Friday, March 04, 2005

The War on Blogging, Part I

It appears certain members of the Federal Election Commission are suddenly interested in reigning in the uncontrollable voices of the blogosphere, according to someone who ought to know: FEC member Bradley Smith.

Smith, an avowed friend of the Pajamahadeen, gives a chilling interview to Declan McCullagh, of the C/NET tech news site, under the headline "The Coming Crackdown on Blogging." Concerned about the impact of a federal court ruling that on its face would mandate FEC regulation of "political activity" on the internet, Smith fears the days of the free-wheeling political speech of the blogosphere may be numbered. You should read it all, but here's a taste:

It's going to be a battle, and if nobody in Congress is willing to stand up and say, "Keep your hands off of this, and we'll change the statute to make it clear," then I think grassroots Internet activity is in danger. The impact would affect e-mail lists, especially if there's any sense that they're done in coordination with the campaign. If I forward something from the campaign to my personal list of several hundred people, which is a great grassroots activity, that's what we're talking about having to look at.

Senators McCain and Feingold have argued that we have to regulate the Internet, that we have to regulate e-mail. They sued us in court over this and they won.

Here we have clear evidence of bipartisan Luddism as it pertains to the rights of free speech and press. John McCain is so concerned about his image as a maverick hero among the MSM chattering classes that he seemingly has sold his soul to the devil of campaign finance "reform", which is just another way of saying "government control of people with whom I disagree." Thus McCain more often helps the liberal cause than those espoused by his own party.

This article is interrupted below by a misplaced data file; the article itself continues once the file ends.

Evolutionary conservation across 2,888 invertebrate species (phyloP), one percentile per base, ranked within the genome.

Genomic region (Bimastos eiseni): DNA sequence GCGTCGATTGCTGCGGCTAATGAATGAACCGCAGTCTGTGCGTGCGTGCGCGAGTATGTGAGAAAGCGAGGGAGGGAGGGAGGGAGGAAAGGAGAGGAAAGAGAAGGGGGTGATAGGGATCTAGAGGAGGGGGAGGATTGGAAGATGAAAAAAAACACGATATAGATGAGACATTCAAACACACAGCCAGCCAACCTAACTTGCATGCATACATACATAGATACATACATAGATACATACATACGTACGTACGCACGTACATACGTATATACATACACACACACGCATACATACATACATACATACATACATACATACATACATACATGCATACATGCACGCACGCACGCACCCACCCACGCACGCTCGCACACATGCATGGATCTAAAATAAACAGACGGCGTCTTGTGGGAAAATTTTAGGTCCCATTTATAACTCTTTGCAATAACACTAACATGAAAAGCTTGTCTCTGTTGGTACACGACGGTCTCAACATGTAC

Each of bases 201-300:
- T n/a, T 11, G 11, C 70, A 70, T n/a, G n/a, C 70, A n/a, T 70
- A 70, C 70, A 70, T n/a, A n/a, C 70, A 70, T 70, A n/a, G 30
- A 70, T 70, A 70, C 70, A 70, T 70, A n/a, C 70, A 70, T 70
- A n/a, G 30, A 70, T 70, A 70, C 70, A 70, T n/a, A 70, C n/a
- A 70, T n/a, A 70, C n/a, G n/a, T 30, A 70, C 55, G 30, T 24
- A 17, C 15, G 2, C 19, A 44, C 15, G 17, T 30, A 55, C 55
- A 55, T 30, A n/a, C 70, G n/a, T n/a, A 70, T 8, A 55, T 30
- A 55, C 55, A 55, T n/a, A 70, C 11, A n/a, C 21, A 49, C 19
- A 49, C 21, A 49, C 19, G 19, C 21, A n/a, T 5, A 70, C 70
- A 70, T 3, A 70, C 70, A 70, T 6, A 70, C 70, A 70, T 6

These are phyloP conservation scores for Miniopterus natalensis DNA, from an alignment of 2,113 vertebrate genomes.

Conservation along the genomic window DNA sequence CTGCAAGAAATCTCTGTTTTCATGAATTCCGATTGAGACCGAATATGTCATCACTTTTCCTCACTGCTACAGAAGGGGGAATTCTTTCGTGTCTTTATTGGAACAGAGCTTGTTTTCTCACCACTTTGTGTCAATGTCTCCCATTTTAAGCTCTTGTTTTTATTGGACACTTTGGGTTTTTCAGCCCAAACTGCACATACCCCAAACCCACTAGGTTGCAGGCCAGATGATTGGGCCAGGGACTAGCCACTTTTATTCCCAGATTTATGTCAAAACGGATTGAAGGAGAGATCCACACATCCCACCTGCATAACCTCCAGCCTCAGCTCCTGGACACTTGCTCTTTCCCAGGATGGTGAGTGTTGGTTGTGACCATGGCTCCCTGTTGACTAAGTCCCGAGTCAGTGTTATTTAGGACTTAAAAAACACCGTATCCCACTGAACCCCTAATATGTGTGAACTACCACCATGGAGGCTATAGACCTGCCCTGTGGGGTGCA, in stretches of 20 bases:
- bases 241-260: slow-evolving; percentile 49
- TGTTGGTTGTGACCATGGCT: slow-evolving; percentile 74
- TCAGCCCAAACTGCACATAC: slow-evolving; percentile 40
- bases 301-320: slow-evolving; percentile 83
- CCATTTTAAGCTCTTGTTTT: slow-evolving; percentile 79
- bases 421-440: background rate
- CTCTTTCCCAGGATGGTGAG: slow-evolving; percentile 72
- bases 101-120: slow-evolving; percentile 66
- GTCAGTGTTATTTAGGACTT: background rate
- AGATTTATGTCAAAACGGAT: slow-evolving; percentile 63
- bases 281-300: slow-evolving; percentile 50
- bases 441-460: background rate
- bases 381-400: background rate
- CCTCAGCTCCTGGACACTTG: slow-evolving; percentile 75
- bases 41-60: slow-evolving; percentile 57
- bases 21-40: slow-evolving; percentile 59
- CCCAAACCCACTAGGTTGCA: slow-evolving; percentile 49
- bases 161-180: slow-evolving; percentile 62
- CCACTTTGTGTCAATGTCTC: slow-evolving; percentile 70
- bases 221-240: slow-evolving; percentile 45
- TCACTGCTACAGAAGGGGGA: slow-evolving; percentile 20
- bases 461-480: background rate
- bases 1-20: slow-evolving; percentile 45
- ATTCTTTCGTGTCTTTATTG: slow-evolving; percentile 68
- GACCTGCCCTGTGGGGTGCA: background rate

Democrats thought they would own Al Gore's internet (heh) but the internet represents freedom, and freedom belongs to no one party. It merely helps those who best understand it. Liberals are more interested in bread and circuses than the free exchange of ideas. They would rather champion universal access to online porn than universal access to unfettered, uncensored political thought.

Perhaps the thinking is that by attacking the blogging community now, while it is still relatively young and not well connected in the halls of power, it can be put on a leash to do the masters' bidding. For the sake of the rights of all Americans, we cannot afford to lose this fight.

In that light, let us refer you to Captain Ed over at Captain's Quarters, who delves into the nuances of the Bipartisan Campaign Reform Act of 2002. (The short version, he says, is that "(T)he BCRA is bad law, unconstitutional, and an unconscionable infringement on free political speech.") He also has some suggestions about blog-storming Congress.

Whether you are a blog-author or a blog-reader, you have a dog in this hunt. If the media power brokers and their allies in Congress have their way, we will return to the bad old days of MSM monopoly, with only talk radio standing in the way.


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